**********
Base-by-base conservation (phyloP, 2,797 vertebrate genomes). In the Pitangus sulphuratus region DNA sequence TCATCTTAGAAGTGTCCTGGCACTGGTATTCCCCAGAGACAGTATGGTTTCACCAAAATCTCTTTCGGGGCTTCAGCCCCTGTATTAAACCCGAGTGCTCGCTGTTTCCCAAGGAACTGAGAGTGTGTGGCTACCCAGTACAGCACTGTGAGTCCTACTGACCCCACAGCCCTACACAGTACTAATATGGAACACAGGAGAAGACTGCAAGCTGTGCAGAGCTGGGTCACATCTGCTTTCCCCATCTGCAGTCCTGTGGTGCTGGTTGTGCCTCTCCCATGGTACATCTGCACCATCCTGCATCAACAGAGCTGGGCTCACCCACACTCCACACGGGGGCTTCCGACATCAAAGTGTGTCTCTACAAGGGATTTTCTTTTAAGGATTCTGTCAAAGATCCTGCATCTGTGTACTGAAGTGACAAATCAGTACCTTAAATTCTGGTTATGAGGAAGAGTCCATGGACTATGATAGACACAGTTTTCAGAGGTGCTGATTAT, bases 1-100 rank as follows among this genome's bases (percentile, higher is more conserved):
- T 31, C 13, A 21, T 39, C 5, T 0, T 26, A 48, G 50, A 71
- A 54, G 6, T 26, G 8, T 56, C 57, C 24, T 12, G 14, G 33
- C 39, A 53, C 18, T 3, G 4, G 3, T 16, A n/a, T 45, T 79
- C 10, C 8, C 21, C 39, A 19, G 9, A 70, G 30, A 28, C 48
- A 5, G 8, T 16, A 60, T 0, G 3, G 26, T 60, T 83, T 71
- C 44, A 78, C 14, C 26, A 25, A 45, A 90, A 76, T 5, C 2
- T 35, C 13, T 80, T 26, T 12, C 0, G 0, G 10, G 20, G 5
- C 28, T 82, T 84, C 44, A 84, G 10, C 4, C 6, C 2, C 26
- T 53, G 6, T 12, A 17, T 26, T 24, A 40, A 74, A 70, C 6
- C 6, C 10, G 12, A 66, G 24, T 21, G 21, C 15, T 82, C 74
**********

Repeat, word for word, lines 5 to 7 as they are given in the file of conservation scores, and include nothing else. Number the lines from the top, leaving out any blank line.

- C 10, C 8, C 21, C 39, A 19, G 9, A 70, G 30, A 28, C 48
- A 5, G 8, T 16, A 60, T 0, G 3, G 26, T 60, T 83, T 71
- C 44, A 78, C 14, C 26, A 25, A 45, A 90, A 76, T 5, C 2